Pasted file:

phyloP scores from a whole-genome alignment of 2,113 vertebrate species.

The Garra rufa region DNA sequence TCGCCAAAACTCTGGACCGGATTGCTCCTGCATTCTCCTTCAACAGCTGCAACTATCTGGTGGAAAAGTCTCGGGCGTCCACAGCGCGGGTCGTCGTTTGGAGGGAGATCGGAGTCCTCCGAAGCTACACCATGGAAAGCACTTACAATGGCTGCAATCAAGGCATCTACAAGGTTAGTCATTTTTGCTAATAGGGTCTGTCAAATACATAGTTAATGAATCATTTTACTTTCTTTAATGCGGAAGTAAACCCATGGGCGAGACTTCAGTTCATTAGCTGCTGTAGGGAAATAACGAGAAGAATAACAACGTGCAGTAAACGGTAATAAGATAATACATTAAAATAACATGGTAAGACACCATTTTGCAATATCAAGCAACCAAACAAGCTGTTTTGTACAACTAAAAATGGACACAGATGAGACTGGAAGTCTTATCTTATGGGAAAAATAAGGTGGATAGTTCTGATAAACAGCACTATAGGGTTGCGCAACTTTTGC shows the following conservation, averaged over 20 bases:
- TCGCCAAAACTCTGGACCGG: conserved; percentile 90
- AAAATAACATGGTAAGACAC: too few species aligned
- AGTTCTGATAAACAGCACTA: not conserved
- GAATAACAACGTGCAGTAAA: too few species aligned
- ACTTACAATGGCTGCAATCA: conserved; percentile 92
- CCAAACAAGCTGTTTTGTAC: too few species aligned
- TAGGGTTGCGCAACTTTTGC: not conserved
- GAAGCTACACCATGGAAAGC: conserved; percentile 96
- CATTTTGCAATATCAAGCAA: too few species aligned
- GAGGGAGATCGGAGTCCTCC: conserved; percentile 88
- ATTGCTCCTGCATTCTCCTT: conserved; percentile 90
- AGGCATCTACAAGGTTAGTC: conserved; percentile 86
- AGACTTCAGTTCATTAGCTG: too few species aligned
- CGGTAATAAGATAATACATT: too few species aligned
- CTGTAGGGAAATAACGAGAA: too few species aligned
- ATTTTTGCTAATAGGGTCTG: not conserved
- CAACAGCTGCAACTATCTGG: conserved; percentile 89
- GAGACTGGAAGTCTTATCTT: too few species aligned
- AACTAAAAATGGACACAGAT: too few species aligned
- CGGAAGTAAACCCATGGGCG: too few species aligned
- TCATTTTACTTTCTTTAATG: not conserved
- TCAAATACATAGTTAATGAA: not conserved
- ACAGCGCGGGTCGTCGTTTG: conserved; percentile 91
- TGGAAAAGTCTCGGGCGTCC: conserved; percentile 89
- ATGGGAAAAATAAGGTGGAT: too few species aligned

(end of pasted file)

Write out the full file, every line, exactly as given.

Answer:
phyloP scores from a whole-genome alignment of 2,113 vertebrate species.

The Garra rufa region DNA sequence TCGCCAAAACTCTGGACCGGATTGCTCCTGCATTCTCCTTCAACAGCTGCAACTATCTGGTGGAAAAGTCTCGGGCGTCCACAGCGCGGGTCGTCGTTTGGAGGGAGATCGGAGTCCTCCGAAGCTACACCATGGAAAGCACTTACAATGGCTGCAATCAAGGCATCTACAAGGTTAGTCATTTTTGCTAATAGGGTCTGTCAAATACATAGTTAATGAATCATTTTACTTTCTTTAATGCGGAAGTAAACCCATGGGCGAGACTTCAGTTCATTAGCTGCTGTAGGGAAATAACGAGAAGAATAACAACGTGCAGTAAACGGTAATAAGATAATACATTAAAATAACATGGTAAGACACCATTTTGCAATATCAAGCAACCAAACAAGCTGTTTTGTACAACTAAAAATGGACACAGATGAGACTGGAAGTCTTATCTTATGGGAAAAATAAGGTGGATAGTTCTGATAAACAGCACTATAGGGTTGCGCAACTTTTGC shows the following conservation, averaged over 20 bases:
- TCGCCAAAACTCTGGACCGG: conserved; percentile 90
- AAAATAACATGGTAAGACAC: too few species aligned
- AGTTCTGATAAACAGCACTA: not conserved
- GAATAACAACGTGCAGTAAA: too few species aligned
- ACTTACAATGGCTGCAATCA: conserved; percentile 92
- CCAAACAAGCTGTTTTGTAC: too few species aligned
- TAGGGTTGCGCAACTTTTGC: not conserved
- GAAGCTACACCATGGAAAGC: conserved; percentile 96
- CATTTTGCAATATCAAGCAA: too few species aligned
- GAGGGAGATCGGAGTCCTCC: conserved; percentile 88
- ATTGCTCCTGCATTCTCCTT: conserved; percentile 90
- AGGCATCTACAAGGTTAGTC: conserved; percentile 86
- AGACTTCAGTTCATTAGCTG: too few species aligned
- CGGTAATAAGATAATACATT: too few species aligned
- CTGTAGGGAAATAACGAGAA: too few species aligned
- ATTTTTGCTAATAGGGTCTG: not conserved
- CAACAGCTGCAACTATCTGG: conserved; percentile 89
- GAGACTGGAAGTCTTATCTT: too few species aligned
- AACTAAAAATGGACACAGAT: too few species aligned
- CGGAAGTAAACCCATGGGCG: too few species aligned
- TCATTTTACTTTCTTTAATG: not conserved
- TCAAATACATAGTTAATGAA: not conserved
- ACAGCGCGGGTCGTCGTTTG: conserved; percentile 91
- TGGAAAAGTCTCGGGCGTCC: conserved; percentile 89
- ATGGGAAAAATAAGGTGGAT: too few species aligned